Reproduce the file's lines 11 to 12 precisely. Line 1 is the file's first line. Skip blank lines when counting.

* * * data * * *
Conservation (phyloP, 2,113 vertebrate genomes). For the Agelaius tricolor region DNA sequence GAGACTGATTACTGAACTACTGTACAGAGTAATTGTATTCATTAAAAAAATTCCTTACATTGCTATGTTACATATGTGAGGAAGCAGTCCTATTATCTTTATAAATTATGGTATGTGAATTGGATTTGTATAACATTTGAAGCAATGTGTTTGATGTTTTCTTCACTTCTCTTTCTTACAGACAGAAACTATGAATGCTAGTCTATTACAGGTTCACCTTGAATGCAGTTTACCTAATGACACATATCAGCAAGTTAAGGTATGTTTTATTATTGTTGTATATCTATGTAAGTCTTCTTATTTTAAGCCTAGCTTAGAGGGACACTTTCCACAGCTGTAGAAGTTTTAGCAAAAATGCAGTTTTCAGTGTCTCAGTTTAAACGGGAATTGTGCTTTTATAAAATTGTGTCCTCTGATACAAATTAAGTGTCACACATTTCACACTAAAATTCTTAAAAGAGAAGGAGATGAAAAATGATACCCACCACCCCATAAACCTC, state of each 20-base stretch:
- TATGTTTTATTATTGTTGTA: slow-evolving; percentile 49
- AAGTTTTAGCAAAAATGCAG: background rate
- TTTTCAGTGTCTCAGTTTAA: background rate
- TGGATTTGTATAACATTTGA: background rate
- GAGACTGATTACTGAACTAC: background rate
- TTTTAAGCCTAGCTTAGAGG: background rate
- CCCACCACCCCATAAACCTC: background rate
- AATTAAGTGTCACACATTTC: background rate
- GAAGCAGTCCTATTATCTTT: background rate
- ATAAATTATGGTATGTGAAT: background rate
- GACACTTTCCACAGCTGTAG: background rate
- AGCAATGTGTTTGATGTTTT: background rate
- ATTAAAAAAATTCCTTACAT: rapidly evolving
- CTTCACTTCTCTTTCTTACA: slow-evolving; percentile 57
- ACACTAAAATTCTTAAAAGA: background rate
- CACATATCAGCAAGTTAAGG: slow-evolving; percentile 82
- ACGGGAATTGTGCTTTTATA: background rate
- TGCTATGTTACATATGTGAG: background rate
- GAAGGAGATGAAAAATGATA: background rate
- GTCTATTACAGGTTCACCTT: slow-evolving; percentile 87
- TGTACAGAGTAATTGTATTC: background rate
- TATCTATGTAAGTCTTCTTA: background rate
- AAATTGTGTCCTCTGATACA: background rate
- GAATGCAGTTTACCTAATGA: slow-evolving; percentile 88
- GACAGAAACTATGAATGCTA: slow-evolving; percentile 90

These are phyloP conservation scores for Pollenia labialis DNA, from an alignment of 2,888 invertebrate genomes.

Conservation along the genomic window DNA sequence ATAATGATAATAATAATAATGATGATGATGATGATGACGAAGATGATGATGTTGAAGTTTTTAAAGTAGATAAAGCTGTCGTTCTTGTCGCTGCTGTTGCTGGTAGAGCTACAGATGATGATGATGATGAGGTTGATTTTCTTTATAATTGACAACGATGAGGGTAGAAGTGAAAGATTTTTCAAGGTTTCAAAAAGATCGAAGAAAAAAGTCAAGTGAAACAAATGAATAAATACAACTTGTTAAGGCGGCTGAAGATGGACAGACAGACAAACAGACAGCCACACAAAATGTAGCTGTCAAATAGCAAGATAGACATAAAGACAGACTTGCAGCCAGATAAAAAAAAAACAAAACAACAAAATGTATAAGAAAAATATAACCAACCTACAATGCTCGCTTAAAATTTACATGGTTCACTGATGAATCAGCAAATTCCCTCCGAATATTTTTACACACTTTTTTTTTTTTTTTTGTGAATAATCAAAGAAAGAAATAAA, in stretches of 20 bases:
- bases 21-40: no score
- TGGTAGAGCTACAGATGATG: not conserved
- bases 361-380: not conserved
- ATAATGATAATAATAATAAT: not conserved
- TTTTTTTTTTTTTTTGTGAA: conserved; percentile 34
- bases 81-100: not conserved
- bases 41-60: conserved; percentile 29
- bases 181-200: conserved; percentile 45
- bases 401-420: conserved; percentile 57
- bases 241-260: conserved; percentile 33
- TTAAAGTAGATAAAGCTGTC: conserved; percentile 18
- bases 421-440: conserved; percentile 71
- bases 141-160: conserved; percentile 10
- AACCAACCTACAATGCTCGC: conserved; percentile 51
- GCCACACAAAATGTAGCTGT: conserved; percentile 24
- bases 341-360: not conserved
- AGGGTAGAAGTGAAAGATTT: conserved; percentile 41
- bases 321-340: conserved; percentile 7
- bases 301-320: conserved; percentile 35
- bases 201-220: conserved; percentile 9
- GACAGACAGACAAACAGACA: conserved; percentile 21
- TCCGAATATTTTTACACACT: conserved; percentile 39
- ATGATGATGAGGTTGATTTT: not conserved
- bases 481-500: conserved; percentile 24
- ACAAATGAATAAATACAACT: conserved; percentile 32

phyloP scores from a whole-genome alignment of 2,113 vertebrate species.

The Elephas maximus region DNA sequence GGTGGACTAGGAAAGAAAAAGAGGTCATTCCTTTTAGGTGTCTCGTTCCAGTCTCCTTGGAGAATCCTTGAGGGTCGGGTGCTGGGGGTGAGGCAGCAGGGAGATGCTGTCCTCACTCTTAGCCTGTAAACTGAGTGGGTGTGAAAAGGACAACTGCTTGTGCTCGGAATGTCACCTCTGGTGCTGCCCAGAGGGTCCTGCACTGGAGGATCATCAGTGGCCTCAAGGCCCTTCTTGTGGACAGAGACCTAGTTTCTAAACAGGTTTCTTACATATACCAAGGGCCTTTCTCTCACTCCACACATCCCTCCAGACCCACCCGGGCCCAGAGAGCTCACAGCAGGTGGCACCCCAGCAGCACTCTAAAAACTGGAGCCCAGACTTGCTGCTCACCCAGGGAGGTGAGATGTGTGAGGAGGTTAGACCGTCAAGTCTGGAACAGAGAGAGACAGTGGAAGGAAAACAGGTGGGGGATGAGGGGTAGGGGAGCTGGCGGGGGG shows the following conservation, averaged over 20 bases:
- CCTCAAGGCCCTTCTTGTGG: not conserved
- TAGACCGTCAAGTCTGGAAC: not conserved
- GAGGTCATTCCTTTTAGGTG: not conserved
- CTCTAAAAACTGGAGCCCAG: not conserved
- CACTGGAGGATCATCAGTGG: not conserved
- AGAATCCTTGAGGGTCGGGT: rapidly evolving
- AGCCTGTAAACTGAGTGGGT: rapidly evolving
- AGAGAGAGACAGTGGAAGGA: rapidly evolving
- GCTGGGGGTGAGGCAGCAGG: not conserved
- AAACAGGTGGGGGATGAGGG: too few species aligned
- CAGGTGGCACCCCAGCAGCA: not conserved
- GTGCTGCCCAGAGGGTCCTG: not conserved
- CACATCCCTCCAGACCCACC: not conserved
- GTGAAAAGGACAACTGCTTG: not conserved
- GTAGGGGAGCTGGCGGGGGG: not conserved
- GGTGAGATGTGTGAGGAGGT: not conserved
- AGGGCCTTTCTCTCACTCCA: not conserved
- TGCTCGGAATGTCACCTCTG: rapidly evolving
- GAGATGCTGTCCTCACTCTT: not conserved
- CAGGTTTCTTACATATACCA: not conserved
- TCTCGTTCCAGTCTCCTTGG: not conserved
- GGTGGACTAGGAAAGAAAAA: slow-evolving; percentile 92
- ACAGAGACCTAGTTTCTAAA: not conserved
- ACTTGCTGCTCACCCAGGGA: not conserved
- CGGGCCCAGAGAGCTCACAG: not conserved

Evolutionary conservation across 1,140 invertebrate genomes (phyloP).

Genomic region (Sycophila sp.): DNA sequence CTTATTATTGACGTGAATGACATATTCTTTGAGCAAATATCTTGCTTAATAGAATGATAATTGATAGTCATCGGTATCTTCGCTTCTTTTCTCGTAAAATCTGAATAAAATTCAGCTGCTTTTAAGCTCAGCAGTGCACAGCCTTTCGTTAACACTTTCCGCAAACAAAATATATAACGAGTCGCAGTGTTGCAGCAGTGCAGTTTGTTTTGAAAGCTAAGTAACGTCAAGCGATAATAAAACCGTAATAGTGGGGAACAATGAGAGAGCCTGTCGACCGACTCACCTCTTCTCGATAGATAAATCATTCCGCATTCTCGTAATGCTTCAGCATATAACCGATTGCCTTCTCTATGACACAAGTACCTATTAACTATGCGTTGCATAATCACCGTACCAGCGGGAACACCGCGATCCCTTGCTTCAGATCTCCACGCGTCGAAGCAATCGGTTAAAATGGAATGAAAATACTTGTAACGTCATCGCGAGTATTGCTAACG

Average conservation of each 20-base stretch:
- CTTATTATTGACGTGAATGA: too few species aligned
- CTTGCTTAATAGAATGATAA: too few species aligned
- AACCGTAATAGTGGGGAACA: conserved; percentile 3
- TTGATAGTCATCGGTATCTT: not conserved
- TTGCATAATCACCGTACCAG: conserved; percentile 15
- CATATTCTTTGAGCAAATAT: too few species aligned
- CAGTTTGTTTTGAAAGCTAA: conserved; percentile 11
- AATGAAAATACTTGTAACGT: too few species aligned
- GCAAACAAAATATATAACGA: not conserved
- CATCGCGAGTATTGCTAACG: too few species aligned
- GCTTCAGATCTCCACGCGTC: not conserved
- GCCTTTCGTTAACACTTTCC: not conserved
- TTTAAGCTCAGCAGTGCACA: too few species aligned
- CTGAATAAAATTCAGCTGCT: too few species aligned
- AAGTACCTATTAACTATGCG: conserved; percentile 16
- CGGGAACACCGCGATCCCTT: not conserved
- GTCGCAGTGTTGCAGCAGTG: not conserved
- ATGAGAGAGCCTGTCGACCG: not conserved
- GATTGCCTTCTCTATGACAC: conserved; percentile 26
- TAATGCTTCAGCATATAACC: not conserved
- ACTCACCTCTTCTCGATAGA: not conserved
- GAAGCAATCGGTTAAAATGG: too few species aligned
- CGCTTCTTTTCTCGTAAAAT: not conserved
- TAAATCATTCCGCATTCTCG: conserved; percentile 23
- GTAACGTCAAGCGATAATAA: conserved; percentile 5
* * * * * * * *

- ATAAATTATGGTATGTGAAT: background rate
- GACACTTTCCACAGCTGTAG: background rate